Mass-produced floor shutters that are suitable for turkey hunting range from the HS Strut model mentioned above (and similar units from other companies), to mirrors (seriously), to the ubiquitous soft-sided floor shutters. and cube style. There is no shortage to choose from. Since the former was covered elsewhere, I’ll focus on the latter here.

pup up blind hub in foliage

Pop-up type blinds are a mainstay for hunting big game, especially when using archery rigs, no adequate support site available, or for long periods in inclement weather. They also pull double duty for turkey hunting. In fact, as long as a blind isn’t overly bright and is a bit faded (or the birds are acclimated to it), turkeys will pretty much ignore it. Years ago, I had a flock of dust within two feet of mine. He doesn’t care at all.

Factory made bucket style floor shutters are a great tool for the turkey hunter. A well placed and matched unit, combined with a lure (or multiples) and quality calls, will certainly improve your odds of success. How? Outside the open window(s), you are completely protected from the sharp eyes of a devourer. In fact, usually only a rude and ill-timed move will catch a tom’s attention. Because you are unlikely to be seen, you can relax, stretch, read, play (quietly), etc., and the blind will also protect you from bad weather. The more comfortable you feel, the longer you will stay outside. That increases the opportunity. Lastly, since most movement goes undetected, center style floor shutters are ideal when a youngster is following you or is the chaser. When my kids were little, I would sometimes spread out a blanket of Legos to keep them entertained until the devourer arrived. It worked perfectly.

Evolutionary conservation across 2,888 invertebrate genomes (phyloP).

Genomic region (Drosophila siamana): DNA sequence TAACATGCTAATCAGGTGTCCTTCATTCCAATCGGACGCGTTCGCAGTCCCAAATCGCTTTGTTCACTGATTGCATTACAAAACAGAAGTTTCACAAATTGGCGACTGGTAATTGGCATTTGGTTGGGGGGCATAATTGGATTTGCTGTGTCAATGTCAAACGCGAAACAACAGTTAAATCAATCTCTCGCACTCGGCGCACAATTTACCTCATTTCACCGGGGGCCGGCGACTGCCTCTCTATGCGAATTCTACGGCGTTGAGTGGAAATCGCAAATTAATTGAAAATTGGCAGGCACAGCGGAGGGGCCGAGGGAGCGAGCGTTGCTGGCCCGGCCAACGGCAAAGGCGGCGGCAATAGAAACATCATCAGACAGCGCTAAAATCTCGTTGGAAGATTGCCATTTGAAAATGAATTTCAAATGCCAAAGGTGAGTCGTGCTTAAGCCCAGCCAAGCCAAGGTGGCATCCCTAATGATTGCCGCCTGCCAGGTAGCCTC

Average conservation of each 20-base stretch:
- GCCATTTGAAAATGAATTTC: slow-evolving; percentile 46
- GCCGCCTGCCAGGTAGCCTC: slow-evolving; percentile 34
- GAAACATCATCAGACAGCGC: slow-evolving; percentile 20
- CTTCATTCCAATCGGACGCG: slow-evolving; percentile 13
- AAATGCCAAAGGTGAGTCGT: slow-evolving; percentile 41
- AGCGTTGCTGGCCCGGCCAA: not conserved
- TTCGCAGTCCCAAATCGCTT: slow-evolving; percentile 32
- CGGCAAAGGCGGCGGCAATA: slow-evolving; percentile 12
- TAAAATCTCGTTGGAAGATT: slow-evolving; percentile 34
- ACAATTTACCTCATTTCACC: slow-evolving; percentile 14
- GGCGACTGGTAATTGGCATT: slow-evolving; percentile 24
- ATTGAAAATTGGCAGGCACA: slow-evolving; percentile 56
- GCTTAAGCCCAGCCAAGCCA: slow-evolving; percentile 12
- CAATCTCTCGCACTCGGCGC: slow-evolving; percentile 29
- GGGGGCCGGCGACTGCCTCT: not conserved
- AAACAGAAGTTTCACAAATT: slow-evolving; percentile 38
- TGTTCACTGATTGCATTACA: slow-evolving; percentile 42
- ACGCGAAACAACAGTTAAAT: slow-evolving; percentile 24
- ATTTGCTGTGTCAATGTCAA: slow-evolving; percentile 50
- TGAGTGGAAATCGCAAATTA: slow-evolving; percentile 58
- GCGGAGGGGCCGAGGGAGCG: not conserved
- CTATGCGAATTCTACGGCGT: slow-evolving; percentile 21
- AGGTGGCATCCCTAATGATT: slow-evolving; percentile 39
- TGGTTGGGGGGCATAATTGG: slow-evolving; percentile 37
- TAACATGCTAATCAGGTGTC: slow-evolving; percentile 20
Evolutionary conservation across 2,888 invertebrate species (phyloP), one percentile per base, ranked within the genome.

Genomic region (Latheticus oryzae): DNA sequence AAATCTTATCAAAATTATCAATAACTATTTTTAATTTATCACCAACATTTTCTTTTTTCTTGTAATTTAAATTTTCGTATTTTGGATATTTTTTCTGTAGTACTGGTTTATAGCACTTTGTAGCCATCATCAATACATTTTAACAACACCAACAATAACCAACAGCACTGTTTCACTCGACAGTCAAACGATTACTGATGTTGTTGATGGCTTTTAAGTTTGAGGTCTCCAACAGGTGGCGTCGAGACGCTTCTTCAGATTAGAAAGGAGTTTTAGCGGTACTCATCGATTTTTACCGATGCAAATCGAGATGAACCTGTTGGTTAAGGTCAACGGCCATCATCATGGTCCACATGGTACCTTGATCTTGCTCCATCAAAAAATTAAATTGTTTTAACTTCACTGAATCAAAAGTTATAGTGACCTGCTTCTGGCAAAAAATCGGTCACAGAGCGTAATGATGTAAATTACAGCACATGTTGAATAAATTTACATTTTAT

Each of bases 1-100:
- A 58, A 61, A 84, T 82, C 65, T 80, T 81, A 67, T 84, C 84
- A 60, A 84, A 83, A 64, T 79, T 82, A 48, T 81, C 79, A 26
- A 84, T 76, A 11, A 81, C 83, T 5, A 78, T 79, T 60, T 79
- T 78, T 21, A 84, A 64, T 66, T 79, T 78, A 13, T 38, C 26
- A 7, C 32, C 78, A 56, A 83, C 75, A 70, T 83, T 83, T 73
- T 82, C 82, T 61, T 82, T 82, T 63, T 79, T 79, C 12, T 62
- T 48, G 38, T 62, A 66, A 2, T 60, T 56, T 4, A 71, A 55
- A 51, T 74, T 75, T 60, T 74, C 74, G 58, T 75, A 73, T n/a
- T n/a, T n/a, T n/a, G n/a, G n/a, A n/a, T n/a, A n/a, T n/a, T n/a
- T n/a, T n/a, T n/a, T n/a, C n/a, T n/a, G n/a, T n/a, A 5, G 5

Low Capacity Floor Shade Configuration

Low-capacity floor-standing blinds that take up little space are generally compact when folded and are lightweight and therefore easily transported. However, they can become cumbersome if your turkey vest is packed with gear (especially bulky, multiple lures), your shotgun is suspended via a sling, and/or you’re carrying a folding chair. The bigger models are worse; they are also physically demanding to transport over rougher terrain. Beyond transportation, a common problem with pop-up blinds is that they are quite noisy to install (don’t try to erect them on a nearby fast-approaching bird), and doing so requires considerable movement. For these reasons, it is better to erect them in advance.

Brushed Portable Floor Shade

Wind, and especially unforeseen gusts, can complicate hunting from a pop-up style ground blind if proper precautions have not been taken. If not properly staked and/or tied, the blind essentially becomes a sail and can sway unnaturally, which can startle an approaching devourer. Remember the old adage about an ounce of prevention…. This problem can be minimized, if not completely solved, if the center style floor blind you purchase has features such as a thicker/heavier fabric, a durable center style frame, and the means to secure the windows, among others. In short, buy quality.

Portable floor shades are manufactured by a large number of companies in a dizzying number of configurations. Among them are: Cousins; Ameristep; Browning; SWAMP; Rhinoceros; Barronett blinds; and Primal Treestands, to name a few.

Blind hunter from afar

Before using a portable ground blind, remember to double check your state’s hunting regulations. Laws vary widely on their use. The same can be said for building natural shutters, especially if you plan to cut down brush or small trees on state or federal land. It is not universally legal to do so.

Bird with spent pellets

Want to increase your chances of bagging a gobbler this spring? It is simple; just make yourself undetectable. How? Add a blind to your repertoire.

Gobbler under the golden sun, hanging from a wheel in a rustic setting